skills design research & strategy, ux design, ui design
collaborators Jonah Arnheim, Tyler Martin, Center for Healthcare Innovation
time frame 3 months
URO-AID is a scheduling optimization survey outreach protocol and dashboard that helps hospital administrators better gauge how to help patients get to their appointments, and give them a human connection that promotes action.
Schedulers call patients and ask questions given by the risk assessment survey (right). Data from that survey instantaneously flows into schedule-optimization software that suggests a date and time for an appointment, presented on a dynamic calendar (center).
Survey in action - collects information that informs the likelihood to show up to appointments and uses the language of behavioral economics to promote appointment attendance.
recapturing patient drop-offs
This dashboard organizes and prioritizes patients for hospital schedulers to assess patient barriers to making appointments in order to facilitate an easy call-back system. Our team found that calling patients increased their sense of urgency to make their appointment or reschedule if they had missed one.
In Penn Medicine's Urology Department, patients diagnosed with microscopic hematuria, one of the primary symptoms of bladder cancer, miss their new patient appointments at a rate of 30%, delaying their cancer diagnosis months or even years. This issue is contributing to the stagnation of bladder cancer mortality rates in the US, even in the face of ever increasing technology and decreasing mortality rates in other cancers.
Microscopic hematuria is the symptom of having small amounts of blood in the urine, not visible to the naked eye. In 5-16% of cases, microscopic hematuria leads to bladder cancer. Of patients diagnosed with microscopic hematuria at Penn Medicine, about 30% of them are missing their appointments.
Steven and Karen are two of those people - Karen scheduled a month in advance, and since her hematuria was invisible, she let the appointment slip her mind. Steven figured his cardiac diagnosis was far more pressing than blood in his urine - ignoring a symptom that led to a bladder cancer diagnosis.We found that patients with microscopic hematuria lack urgency.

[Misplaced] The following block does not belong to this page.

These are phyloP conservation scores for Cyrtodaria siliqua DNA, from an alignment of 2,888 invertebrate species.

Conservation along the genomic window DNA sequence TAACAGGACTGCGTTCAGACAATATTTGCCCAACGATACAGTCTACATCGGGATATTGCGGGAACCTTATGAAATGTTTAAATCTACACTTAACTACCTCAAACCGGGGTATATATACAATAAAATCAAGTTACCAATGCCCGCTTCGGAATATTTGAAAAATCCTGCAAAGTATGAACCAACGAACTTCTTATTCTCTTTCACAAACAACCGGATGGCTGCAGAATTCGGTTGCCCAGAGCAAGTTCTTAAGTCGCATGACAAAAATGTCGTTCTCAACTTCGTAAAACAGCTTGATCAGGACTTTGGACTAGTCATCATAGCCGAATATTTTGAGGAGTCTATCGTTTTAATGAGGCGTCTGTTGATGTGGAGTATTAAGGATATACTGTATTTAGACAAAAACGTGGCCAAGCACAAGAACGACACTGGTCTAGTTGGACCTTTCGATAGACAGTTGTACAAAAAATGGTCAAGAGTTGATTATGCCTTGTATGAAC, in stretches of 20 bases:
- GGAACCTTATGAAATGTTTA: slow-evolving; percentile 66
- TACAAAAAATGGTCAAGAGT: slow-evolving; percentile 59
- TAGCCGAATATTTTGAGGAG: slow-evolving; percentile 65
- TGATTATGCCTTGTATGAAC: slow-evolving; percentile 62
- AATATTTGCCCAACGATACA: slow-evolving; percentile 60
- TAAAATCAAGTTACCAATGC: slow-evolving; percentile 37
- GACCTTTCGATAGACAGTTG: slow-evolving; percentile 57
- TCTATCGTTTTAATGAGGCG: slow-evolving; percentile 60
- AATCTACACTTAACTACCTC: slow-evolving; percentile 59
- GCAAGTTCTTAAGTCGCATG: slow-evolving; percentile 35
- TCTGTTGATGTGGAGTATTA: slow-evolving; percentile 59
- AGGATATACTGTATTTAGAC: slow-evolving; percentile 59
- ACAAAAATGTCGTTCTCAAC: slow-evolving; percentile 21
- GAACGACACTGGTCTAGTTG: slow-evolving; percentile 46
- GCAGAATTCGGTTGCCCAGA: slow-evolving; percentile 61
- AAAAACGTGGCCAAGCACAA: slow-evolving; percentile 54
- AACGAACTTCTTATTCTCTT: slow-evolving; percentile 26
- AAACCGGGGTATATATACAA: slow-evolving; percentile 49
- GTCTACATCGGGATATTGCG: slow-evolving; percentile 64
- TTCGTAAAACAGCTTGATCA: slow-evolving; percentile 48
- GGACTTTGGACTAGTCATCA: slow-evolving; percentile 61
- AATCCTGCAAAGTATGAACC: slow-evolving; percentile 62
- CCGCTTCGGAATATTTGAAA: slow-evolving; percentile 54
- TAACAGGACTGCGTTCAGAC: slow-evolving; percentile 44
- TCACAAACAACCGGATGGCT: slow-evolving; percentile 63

Urology is perceived to fall low on a patient’s hierarchy of priorities under other medical conditions and life events, and that the further out patients scheduled an appointment, the more likely they were to miss it.
For our first pilot, we sent all new microhematuria patients an explanation of their symptoms, the statistics on bladder cancer, and a calendar with the date of their appointment circled. Over the course of the 60 days of this pilot, only a minor uptick in appointment completion was noted.
Using a new algorithm and our series of front-end prototypes, we ran mock simulations with staff to test how quickly they could identify and retain high-risk patients. Our dashboard solution aims to raise urology on the patient’s perceived hierarchy by calling patients one week before their appointment or after they’ve recently missed an appointment, identifying their barriers, and making it clear that it is important with words and actions how important it is to make their appointment. Our pilots showed the effectiveness of calling: patients who had no-showed asked to reschedule with urology before they would have taken the initiative themselves. A week out, we were able to identify if patients had caregivers, and use the language of behavioral economics to encourage action. Engaging patients from dropping out of the diagnosis pipeline proved effective as one step to treating bladder cancer in a more timely fashion.